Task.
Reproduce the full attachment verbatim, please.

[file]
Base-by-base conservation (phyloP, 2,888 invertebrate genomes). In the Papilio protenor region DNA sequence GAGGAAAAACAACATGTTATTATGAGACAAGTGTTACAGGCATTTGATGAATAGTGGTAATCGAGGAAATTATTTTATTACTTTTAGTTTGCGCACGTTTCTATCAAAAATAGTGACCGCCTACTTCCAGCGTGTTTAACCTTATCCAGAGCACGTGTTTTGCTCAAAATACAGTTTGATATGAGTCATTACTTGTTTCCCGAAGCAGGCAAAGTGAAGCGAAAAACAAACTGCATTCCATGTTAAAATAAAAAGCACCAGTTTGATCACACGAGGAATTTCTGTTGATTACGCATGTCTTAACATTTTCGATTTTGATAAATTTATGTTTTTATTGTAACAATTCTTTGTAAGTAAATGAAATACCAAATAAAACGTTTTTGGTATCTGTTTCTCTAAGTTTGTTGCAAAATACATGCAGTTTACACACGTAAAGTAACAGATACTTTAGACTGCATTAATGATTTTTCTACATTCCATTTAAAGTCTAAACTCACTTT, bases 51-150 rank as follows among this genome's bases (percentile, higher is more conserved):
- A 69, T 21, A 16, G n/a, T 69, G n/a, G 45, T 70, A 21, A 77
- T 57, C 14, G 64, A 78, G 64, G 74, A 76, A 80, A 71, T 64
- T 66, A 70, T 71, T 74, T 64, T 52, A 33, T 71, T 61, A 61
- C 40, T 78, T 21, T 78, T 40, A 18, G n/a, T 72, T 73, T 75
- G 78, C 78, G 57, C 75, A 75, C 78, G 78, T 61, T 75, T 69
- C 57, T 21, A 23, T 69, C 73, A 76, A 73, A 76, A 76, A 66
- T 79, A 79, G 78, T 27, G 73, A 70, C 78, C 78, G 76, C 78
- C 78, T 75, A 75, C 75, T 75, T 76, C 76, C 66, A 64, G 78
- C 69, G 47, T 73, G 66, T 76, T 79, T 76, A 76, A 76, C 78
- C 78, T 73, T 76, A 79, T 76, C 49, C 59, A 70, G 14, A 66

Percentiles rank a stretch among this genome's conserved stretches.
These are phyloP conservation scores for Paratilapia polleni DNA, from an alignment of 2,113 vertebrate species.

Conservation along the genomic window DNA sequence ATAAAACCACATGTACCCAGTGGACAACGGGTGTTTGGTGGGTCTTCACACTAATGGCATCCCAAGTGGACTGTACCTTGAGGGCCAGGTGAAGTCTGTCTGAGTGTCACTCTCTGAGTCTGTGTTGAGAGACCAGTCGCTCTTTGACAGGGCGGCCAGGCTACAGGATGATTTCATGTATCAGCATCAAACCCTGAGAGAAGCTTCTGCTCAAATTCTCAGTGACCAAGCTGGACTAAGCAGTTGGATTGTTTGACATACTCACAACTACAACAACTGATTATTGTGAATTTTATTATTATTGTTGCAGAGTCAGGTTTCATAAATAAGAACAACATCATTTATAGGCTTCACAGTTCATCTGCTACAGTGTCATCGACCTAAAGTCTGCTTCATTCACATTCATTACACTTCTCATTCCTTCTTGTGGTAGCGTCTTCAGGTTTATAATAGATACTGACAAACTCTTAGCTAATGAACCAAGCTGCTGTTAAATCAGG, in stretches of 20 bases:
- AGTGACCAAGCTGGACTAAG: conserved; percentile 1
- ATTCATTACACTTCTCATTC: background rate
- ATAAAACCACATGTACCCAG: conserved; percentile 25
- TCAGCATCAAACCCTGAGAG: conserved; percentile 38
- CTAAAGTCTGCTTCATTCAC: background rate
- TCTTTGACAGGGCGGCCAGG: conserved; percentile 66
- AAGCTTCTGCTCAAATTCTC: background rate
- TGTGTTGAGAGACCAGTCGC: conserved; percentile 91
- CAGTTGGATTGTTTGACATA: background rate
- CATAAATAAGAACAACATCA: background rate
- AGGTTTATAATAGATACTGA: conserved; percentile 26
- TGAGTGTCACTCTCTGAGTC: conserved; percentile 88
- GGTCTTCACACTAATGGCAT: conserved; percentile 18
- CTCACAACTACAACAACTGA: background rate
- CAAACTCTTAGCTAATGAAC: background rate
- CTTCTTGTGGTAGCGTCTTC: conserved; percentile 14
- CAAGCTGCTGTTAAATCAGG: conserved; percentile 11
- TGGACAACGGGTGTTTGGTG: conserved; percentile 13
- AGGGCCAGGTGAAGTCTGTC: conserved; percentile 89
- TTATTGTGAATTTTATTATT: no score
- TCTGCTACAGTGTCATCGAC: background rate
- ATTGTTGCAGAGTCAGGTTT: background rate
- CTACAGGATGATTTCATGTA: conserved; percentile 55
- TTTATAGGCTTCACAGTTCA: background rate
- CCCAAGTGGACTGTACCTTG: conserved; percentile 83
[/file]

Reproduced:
Base-by-base conservation (phyloP, 2,888 invertebrate genomes). In the Papilio protenor region DNA sequence GAGGAAAAACAACATGTTATTATGAGACAAGTGTTACAGGCATTTGATGAATAGTGGTAATCGAGGAAATTATTTTATTACTTTTAGTTTGCGCACGTTTCTATCAAAAATAGTGACCGCCTACTTCCAGCGTGTTTAACCTTATCCAGAGCACGTGTTTTGCTCAAAATACAGTTTGATATGAGTCATTACTTGTTTCCCGAAGCAGGCAAAGTGAAGCGAAAAACAAACTGCATTCCATGTTAAAATAAAAAGCACCAGTTTGATCACACGAGGAATTTCTGTTGATTACGCATGTCTTAACATTTTCGATTTTGATAAATTTATGTTTTTATTGTAACAATTCTTTGTAAGTAAATGAAATACCAAATAAAACGTTTTTGGTATCTGTTTCTCTAAGTTTGTTGCAAAATACATGCAGTTTACACACGTAAAGTAACAGATACTTTAGACTGCATTAATGATTTTTCTACATTCCATTTAAAGTCTAAACTCACTTT, bases 51-150 rank as follows among this genome's bases (percentile, higher is more conserved):
- A 69, T 21, A 16, G n/a, T 69, G n/a, G 45, T 70, A 21, A 77
- T 57, C 14, G 64, A 78, G 64, G 74, A 76, A 80, A 71, T 64
- T 66, A 70, T 71, T 74, T 64, T 52, A 33, T 71, T 61, A 61
- C 40, T 78, T 21, T 78, T 40, A 18, G n/a, T 72, T 73, T 75
- G 78, C 78, G 57, C 75, A 75, C 78, G 78, T 61, T 75, T 69
- C 57, T 21, A 23, T 69, C 73, A 76, A 73, A 76, A 76, A 66
- T 79, A 79, G 78, T 27, G 73, A 70, C 78, C 78, G 76, C 78
- C 78, T 75, A 75, C 75, T 75, T 76, C 76, C 66, A 64, G 78
- C 69, G 47, T 73, G 66, T 76, T 79, T 76, A 76, A 76, C 78
- C 78, T 73, T 76, A 79, T 76, C 49, C 59, A 70, G 14, A 66

Percentiles rank a stretch among this genome's conserved stretches.
These are phyloP conservation scores for Paratilapia polleni DNA, from an alignment of 2,113 vertebrate species.

Conservation along the genomic window DNA sequence ATAAAACCACATGTACCCAGTGGACAACGGGTGTTTGGTGGGTCTTCACACTAATGGCATCCCAAGTGGACTGTACCTTGAGGGCCAGGTGAAGTCTGTCTGAGTGTCACTCTCTGAGTCTGTGTTGAGAGACCAGTCGCTCTTTGACAGGGCGGCCAGGCTACAGGATGATTTCATGTATCAGCATCAAACCCTGAGAGAAGCTTCTGCTCAAATTCTCAGTGACCAAGCTGGACTAAGCAGTTGGATTGTTTGACATACTCACAACTACAACAACTGATTATTGTGAATTTTATTATTATTGTTGCAGAGTCAGGTTTCATAAATAAGAACAACATCATTTATAGGCTTCACAGTTCATCTGCTACAGTGTCATCGACCTAAAGTCTGCTTCATTCACATTCATTACACTTCTCATTCCTTCTTGTGGTAGCGTCTTCAGGTTTATAATAGATACTGACAAACTCTTAGCTAATGAACCAAGCTGCTGTTAAATCAGG, in stretches of 20 bases:
- AGTGACCAAGCTGGACTAAG: conserved; percentile 1
- ATTCATTACACTTCTCATTC: background rate
- ATAAAACCACATGTACCCAG: conserved; percentile 25
- TCAGCATCAAACCCTGAGAG: conserved; percentile 38
- CTAAAGTCTGCTTCATTCAC: background rate
- TCTTTGACAGGGCGGCCAGG: conserved; percentile 66
- AAGCTTCTGCTCAAATTCTC: background rate
- TGTGTTGAGAGACCAGTCGC: conserved; percentile 91
- CAGTTGGATTGTTTGACATA: background rate
- CATAAATAAGAACAACATCA: background rate
- AGGTTTATAATAGATACTGA: conserved; percentile 26
- TGAGTGTCACTCTCTGAGTC: conserved; percentile 88
- GGTCTTCACACTAATGGCAT: conserved; percentile 18
- CTCACAACTACAACAACTGA: background rate
- CAAACTCTTAGCTAATGAAC: background rate
- CTTCTTGTGGTAGCGTCTTC: conserved; percentile 14
- CAAGCTGCTGTTAAATCAGG: conserved; percentile 11
- TGGACAACGGGTGTTTGGTG: conserved; percentile 13
- AGGGCCAGGTGAAGTCTGTC: conserved; percentile 89
- TTATTGTGAATTTTATTATT: no score
- TCTGCTACAGTGTCATCGAC: background rate
- ATTGTTGCAGAGTCAGGTTT: background rate
- CTACAGGATGATTTCATGTA: conserved; percentile 55
- TTTATAGGCTTCACAGTTCA: background rate
- CCCAAGTGGACTGTACCTTG: conserved; percentile 83